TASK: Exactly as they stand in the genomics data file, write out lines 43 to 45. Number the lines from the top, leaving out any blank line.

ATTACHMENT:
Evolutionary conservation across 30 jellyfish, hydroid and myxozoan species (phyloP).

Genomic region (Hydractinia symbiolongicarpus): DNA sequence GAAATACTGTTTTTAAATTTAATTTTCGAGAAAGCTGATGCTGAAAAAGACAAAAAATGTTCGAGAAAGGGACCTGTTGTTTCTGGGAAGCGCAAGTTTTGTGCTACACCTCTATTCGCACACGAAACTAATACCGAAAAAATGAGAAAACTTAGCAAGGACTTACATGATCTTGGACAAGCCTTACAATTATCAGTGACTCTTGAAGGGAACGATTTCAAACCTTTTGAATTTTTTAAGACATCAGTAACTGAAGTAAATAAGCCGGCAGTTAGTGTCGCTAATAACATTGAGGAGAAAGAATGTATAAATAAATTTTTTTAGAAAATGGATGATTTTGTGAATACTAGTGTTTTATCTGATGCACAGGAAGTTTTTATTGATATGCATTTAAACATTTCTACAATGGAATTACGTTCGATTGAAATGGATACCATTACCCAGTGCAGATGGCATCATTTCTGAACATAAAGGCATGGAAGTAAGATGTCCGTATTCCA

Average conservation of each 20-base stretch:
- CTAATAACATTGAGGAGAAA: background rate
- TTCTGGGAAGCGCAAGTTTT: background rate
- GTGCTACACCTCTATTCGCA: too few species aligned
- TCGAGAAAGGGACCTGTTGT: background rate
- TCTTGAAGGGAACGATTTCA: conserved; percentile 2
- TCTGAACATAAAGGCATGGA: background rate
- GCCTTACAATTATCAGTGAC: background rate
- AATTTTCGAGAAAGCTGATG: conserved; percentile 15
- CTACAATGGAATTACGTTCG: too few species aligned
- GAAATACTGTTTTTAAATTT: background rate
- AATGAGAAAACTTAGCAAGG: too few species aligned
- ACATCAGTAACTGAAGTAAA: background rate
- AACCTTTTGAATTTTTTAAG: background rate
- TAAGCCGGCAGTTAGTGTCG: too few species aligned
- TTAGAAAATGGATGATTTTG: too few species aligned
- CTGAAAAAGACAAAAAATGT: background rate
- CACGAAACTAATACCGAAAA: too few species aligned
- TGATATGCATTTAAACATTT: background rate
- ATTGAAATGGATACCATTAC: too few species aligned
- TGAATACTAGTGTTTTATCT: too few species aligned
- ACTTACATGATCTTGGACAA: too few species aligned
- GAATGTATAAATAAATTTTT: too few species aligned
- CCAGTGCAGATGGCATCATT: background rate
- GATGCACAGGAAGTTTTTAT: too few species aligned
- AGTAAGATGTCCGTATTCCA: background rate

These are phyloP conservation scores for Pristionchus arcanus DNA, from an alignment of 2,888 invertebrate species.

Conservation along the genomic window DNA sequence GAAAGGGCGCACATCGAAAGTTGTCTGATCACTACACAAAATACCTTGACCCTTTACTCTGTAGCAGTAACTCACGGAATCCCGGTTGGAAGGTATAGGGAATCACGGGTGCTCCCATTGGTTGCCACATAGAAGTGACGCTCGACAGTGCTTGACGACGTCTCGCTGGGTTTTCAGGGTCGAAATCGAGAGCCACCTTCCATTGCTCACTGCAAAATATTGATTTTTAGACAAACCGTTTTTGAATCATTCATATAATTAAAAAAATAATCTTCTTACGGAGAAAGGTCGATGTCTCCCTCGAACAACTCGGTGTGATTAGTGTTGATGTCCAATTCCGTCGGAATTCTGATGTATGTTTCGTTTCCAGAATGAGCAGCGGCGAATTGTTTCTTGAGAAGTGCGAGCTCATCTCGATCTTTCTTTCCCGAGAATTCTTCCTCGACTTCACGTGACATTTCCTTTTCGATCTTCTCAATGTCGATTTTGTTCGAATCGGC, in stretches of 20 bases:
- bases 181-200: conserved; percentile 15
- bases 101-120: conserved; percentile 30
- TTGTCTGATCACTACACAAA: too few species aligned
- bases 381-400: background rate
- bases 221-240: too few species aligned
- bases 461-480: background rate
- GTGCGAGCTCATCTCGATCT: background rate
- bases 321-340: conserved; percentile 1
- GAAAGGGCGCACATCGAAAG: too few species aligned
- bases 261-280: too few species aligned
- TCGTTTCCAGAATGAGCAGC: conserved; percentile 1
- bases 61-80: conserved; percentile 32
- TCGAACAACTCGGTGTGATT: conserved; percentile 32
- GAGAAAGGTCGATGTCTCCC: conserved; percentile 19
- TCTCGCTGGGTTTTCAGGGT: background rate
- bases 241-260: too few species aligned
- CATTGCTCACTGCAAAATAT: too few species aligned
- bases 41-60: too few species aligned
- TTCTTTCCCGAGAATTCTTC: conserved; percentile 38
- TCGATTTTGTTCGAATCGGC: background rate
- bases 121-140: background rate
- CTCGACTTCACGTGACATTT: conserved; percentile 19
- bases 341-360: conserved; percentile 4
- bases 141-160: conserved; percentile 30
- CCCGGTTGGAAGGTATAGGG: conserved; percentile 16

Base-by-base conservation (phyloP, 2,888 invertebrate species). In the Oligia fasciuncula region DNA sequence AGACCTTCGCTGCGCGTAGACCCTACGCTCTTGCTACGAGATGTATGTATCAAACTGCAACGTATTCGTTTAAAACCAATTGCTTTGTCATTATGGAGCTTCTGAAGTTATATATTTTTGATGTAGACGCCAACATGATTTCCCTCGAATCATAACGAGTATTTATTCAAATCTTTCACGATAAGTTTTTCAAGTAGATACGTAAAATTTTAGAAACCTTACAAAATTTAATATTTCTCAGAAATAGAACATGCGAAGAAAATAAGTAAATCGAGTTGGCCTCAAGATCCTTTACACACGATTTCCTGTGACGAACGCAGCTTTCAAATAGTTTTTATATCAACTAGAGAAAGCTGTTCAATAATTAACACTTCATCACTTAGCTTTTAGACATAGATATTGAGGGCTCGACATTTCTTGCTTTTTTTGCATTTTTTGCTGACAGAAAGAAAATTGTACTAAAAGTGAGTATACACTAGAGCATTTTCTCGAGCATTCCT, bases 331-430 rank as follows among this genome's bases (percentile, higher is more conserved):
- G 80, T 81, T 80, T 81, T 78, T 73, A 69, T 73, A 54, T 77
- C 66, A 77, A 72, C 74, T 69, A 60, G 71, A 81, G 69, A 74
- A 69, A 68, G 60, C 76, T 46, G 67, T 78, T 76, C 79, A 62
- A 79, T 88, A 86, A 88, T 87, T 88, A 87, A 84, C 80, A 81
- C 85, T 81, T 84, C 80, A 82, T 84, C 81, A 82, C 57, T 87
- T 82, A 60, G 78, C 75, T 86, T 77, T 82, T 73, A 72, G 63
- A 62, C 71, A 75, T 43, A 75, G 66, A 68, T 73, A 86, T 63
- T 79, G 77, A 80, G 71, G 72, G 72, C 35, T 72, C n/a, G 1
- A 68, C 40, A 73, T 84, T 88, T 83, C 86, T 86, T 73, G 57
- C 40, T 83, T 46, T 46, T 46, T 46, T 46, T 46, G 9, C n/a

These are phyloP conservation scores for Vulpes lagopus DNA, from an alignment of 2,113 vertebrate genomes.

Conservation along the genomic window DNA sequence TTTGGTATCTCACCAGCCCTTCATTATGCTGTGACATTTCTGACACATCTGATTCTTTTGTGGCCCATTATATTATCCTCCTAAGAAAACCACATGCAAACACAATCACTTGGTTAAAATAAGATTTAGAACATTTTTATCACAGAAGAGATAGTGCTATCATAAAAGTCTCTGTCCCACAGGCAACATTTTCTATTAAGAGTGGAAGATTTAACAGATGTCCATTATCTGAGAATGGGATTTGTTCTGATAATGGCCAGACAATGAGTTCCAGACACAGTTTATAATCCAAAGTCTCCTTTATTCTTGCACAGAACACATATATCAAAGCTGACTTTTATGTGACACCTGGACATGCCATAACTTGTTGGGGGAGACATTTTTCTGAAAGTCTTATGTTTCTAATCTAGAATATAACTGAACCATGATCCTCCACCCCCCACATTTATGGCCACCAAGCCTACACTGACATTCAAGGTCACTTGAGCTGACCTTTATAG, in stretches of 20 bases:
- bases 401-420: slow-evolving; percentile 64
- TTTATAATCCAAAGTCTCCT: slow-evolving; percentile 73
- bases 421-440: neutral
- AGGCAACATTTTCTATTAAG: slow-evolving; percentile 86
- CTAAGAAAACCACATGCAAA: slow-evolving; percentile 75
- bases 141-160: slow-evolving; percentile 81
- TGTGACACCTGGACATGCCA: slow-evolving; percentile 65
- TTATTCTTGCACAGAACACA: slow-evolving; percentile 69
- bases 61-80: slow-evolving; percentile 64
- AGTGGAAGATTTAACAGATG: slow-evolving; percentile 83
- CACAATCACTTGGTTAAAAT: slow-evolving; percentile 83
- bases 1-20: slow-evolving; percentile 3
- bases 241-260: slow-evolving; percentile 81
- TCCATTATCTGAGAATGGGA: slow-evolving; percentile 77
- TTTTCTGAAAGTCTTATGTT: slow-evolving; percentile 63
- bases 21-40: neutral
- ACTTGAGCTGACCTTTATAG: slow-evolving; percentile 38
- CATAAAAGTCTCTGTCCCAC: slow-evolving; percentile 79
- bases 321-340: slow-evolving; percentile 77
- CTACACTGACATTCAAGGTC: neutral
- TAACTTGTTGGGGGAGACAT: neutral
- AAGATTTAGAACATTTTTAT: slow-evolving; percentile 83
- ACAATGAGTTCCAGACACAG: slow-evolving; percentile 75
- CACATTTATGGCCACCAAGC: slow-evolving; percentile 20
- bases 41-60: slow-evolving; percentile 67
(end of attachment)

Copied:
- TCGAACAACTCGGTGTGATT: conserved; percentile 32
- GAGAAAGGTCGATGTCTCCC: conserved; percentile 19
- TCTCGCTGGGTTTTCAGGGT: background rate